When we put the first words of a story on paper, the images and events we imagine as we write have the power to move us. Because we see each scene fully formed in our minds, we are under the illusion that what we have written conveys to a reader the same power that moved us. Once we’ve written “the end” it requires no further effort, right?
I don’t know about your work, but usually, at that stage my manuscript reads like a laundry list.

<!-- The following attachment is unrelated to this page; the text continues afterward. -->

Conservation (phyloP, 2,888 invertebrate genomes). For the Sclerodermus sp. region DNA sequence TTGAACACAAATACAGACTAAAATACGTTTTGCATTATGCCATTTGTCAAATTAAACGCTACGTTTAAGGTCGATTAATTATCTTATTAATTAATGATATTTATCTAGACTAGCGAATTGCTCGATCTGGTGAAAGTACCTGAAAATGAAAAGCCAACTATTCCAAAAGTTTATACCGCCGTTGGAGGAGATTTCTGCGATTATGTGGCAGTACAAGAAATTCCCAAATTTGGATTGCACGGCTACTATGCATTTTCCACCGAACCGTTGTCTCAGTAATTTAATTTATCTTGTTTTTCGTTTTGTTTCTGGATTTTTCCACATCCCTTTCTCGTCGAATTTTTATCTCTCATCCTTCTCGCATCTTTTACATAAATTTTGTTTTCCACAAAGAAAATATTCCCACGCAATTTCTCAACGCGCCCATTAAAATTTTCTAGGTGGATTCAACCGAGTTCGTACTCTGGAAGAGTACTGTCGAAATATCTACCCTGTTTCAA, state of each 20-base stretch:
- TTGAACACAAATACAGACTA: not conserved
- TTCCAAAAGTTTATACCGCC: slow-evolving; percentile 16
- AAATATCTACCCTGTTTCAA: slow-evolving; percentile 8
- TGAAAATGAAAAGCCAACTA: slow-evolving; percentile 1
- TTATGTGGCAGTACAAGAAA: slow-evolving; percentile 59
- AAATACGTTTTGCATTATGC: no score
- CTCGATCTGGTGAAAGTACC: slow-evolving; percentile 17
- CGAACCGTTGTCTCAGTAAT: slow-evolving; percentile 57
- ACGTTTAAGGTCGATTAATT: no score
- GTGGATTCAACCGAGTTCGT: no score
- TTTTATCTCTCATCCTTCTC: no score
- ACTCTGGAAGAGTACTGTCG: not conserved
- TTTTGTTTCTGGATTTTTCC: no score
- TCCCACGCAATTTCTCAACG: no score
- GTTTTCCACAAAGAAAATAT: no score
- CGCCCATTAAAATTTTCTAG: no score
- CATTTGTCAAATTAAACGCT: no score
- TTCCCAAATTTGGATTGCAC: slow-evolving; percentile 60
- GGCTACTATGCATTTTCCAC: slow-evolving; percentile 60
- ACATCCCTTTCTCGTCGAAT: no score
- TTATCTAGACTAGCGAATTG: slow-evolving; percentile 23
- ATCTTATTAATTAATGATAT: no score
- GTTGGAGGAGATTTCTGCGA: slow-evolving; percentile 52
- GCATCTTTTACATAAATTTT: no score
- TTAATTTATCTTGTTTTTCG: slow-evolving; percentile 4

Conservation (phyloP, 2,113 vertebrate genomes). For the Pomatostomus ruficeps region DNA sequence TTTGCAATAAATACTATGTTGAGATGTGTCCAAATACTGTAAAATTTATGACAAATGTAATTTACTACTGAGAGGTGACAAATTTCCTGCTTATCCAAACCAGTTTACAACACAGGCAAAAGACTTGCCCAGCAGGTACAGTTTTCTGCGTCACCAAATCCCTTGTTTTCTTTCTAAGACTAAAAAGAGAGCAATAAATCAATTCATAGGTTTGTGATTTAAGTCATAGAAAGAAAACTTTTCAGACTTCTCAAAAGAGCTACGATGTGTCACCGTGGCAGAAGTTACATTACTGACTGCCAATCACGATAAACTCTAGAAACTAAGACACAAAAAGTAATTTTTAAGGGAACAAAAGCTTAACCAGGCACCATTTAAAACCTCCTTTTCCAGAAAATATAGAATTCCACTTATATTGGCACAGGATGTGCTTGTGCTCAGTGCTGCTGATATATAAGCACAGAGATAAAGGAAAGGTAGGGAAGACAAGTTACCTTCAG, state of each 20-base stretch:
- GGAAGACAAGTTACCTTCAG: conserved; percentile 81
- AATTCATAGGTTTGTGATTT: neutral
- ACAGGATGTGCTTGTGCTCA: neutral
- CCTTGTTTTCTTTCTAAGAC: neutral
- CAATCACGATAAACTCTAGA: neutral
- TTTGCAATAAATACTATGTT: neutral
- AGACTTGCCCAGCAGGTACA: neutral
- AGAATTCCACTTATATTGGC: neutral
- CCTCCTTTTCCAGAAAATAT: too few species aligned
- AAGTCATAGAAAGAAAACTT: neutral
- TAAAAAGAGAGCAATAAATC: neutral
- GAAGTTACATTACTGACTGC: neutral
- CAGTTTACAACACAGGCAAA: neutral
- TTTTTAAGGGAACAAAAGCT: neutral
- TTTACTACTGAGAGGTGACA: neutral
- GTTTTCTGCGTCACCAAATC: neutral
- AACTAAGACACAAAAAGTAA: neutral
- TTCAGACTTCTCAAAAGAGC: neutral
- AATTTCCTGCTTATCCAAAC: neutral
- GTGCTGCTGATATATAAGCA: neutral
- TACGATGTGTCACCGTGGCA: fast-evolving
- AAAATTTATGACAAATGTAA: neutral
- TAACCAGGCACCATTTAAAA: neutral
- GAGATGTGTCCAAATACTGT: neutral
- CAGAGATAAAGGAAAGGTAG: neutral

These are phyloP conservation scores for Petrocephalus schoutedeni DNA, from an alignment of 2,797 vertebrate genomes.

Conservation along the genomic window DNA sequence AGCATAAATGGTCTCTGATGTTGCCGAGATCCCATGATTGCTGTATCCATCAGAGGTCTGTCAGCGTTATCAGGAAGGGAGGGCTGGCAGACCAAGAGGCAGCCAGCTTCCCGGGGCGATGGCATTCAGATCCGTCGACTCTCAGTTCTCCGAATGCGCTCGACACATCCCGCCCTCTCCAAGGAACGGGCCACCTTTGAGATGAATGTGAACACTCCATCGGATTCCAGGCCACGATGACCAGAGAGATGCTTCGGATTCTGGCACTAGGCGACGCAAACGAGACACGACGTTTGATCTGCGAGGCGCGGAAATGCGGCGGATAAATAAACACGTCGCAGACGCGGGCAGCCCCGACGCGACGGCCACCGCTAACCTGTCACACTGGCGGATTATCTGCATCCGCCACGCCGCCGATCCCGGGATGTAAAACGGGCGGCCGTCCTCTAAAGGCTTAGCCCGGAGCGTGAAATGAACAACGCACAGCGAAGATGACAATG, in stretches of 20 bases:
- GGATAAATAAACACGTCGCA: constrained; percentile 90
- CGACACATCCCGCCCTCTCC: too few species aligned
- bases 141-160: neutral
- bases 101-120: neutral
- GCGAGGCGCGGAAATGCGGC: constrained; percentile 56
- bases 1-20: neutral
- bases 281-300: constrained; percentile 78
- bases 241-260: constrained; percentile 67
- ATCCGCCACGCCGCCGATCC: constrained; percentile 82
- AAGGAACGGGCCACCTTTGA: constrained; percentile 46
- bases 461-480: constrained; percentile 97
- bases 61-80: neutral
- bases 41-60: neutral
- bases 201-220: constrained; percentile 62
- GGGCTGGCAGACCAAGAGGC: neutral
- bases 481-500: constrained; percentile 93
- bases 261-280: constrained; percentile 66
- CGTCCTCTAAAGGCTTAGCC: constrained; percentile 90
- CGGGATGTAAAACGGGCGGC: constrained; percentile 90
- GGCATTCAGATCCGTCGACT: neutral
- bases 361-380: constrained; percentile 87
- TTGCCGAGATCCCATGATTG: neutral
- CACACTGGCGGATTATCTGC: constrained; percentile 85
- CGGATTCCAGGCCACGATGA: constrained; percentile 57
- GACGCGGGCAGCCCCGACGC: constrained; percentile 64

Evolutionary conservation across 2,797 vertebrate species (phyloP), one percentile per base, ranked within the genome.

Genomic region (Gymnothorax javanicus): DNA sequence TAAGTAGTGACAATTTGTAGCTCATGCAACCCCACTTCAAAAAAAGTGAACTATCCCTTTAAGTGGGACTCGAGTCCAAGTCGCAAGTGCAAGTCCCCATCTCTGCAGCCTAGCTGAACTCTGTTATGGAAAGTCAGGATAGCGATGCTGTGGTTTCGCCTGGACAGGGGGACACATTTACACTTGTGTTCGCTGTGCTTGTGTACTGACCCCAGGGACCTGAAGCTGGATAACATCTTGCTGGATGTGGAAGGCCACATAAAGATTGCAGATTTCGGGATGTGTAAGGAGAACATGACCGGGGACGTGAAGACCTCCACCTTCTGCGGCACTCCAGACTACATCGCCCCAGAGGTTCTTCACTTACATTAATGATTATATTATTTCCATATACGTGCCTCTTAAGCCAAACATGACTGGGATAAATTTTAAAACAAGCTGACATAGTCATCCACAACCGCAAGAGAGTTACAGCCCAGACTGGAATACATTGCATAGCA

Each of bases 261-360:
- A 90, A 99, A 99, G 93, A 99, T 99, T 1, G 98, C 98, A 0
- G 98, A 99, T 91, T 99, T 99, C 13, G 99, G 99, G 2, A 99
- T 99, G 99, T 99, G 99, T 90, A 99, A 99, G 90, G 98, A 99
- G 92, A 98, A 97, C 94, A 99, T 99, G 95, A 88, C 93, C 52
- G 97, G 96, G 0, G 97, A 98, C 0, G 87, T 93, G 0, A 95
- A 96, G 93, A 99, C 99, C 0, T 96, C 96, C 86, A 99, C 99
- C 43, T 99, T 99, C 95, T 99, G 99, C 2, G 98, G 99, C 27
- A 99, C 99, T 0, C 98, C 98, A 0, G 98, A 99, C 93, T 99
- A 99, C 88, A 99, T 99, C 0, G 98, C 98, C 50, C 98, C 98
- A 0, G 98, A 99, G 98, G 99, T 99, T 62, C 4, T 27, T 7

The trick is to understand that, while the first draft has many passages that shine, more of what we have written is only promising. The first draft contains the seeds of what we believe we have written. Like a sculptor, we must work to shave away the detritus and reveal the truth of the narrative.
One way we do this is by injecting subtly…
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